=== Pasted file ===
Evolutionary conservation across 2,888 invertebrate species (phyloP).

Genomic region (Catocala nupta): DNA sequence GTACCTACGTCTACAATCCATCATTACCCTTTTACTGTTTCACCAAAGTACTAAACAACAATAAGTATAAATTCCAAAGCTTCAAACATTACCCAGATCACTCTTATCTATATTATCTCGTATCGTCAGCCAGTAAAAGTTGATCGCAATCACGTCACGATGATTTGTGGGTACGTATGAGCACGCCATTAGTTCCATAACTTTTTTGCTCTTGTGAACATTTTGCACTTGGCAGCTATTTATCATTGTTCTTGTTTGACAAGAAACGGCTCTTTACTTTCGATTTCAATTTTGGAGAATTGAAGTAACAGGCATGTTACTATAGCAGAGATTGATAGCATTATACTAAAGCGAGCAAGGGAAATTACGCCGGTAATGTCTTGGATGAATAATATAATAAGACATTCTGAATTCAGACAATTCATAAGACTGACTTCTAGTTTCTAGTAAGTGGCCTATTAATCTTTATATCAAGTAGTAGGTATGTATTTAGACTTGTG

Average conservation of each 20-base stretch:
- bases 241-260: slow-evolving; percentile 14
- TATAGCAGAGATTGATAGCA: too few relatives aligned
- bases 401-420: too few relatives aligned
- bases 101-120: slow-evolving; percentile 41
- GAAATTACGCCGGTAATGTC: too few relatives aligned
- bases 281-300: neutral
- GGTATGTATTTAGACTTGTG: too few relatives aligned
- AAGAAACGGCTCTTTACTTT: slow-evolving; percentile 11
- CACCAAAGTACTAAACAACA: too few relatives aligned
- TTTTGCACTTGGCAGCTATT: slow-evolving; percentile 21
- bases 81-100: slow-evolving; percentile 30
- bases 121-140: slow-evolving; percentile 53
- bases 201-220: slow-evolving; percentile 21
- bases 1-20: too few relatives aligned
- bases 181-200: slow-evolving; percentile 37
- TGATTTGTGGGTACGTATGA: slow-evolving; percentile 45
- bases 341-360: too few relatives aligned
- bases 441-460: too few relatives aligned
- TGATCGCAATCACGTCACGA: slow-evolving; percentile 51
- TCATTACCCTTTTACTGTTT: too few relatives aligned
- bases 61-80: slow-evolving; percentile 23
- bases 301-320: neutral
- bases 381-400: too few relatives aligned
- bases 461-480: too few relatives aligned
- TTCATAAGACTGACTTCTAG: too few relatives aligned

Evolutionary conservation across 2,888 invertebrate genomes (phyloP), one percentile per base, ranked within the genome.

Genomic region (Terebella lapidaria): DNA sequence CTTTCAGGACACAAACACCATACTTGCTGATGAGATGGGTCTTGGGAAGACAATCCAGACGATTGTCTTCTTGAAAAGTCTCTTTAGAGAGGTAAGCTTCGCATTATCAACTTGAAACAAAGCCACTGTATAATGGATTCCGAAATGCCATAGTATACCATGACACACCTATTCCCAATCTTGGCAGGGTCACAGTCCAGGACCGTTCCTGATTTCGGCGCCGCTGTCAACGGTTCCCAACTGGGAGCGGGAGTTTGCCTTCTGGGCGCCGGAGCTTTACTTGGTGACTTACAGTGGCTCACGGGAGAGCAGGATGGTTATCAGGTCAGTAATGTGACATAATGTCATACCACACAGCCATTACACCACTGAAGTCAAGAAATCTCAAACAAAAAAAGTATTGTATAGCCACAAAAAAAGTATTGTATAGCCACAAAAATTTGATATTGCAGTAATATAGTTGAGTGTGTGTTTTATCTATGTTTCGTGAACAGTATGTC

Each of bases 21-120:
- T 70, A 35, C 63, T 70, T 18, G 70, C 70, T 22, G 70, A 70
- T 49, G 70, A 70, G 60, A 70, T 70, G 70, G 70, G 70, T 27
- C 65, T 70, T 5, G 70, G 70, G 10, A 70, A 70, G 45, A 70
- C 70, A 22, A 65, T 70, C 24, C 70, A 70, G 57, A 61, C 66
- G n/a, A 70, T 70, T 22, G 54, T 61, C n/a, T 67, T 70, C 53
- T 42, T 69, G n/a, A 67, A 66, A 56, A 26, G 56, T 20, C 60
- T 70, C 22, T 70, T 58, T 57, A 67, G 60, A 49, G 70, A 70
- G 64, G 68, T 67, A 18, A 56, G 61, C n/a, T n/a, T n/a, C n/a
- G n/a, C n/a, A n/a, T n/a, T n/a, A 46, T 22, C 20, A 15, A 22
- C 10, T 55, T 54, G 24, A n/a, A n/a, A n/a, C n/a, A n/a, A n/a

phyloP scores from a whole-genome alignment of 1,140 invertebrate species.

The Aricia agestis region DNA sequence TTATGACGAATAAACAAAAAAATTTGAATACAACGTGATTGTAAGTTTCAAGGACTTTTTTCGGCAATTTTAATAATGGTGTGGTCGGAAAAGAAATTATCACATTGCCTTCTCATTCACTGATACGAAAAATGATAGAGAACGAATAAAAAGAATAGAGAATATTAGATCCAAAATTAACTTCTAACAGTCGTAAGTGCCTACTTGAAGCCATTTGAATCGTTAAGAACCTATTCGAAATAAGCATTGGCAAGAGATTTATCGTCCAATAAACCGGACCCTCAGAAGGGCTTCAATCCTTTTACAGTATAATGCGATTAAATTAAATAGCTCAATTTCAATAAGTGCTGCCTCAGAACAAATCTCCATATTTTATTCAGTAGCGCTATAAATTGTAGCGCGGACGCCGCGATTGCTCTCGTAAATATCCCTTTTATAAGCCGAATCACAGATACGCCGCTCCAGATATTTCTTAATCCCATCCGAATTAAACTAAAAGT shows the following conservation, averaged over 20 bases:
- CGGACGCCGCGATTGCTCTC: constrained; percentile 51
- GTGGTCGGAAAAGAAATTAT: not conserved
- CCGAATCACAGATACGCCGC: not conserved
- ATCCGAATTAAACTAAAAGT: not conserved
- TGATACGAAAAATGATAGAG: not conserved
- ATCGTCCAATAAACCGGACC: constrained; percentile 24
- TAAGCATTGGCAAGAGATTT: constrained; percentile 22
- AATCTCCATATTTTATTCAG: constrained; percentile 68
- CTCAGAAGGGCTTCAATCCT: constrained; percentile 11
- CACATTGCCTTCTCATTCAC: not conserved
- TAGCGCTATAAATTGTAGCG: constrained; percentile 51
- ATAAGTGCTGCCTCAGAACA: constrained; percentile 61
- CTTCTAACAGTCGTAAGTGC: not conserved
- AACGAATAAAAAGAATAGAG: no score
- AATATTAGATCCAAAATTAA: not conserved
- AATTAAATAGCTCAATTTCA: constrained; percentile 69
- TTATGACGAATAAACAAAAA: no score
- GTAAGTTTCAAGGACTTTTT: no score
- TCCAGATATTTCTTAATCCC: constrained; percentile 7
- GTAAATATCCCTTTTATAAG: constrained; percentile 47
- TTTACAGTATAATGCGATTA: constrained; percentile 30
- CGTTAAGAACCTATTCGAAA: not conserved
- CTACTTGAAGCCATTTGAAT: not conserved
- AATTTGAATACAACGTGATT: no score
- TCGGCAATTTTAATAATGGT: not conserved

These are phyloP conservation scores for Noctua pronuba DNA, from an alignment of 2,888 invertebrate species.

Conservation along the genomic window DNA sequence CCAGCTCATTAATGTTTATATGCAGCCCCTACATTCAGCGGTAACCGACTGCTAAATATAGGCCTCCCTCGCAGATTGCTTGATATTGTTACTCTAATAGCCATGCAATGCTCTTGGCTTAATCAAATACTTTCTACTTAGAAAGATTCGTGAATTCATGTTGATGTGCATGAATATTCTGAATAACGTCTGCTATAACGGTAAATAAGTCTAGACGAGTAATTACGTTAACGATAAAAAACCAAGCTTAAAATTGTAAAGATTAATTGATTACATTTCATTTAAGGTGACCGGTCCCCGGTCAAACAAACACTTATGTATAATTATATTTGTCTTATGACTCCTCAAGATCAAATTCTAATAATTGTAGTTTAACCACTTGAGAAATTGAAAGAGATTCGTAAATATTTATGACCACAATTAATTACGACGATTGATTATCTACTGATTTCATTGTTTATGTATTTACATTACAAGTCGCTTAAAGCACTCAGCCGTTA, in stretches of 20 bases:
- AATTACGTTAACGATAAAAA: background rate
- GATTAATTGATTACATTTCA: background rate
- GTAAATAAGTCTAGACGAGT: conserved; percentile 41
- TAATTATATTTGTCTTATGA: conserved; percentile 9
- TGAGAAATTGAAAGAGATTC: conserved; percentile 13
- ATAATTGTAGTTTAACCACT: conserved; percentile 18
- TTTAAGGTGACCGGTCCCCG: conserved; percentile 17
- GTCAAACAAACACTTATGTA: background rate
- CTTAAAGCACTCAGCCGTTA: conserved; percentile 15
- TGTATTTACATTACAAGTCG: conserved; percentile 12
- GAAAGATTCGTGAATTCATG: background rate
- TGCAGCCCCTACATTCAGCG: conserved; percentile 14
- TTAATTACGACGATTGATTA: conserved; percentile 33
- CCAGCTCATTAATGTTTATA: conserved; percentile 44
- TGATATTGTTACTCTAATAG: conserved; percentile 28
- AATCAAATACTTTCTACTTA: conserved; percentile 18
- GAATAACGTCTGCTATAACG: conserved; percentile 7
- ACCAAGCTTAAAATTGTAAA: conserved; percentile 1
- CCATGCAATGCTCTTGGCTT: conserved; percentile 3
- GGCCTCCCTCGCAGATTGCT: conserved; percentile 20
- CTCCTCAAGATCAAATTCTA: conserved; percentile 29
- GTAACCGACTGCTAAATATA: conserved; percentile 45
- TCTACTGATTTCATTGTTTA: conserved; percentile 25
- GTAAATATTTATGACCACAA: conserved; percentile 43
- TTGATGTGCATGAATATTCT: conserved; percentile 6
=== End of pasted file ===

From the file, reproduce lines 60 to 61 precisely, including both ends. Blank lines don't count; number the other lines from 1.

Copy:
- TTATGACGAATAAACAAAAA: no score
- GTAAGTTTCAAGGACTTTTT: no score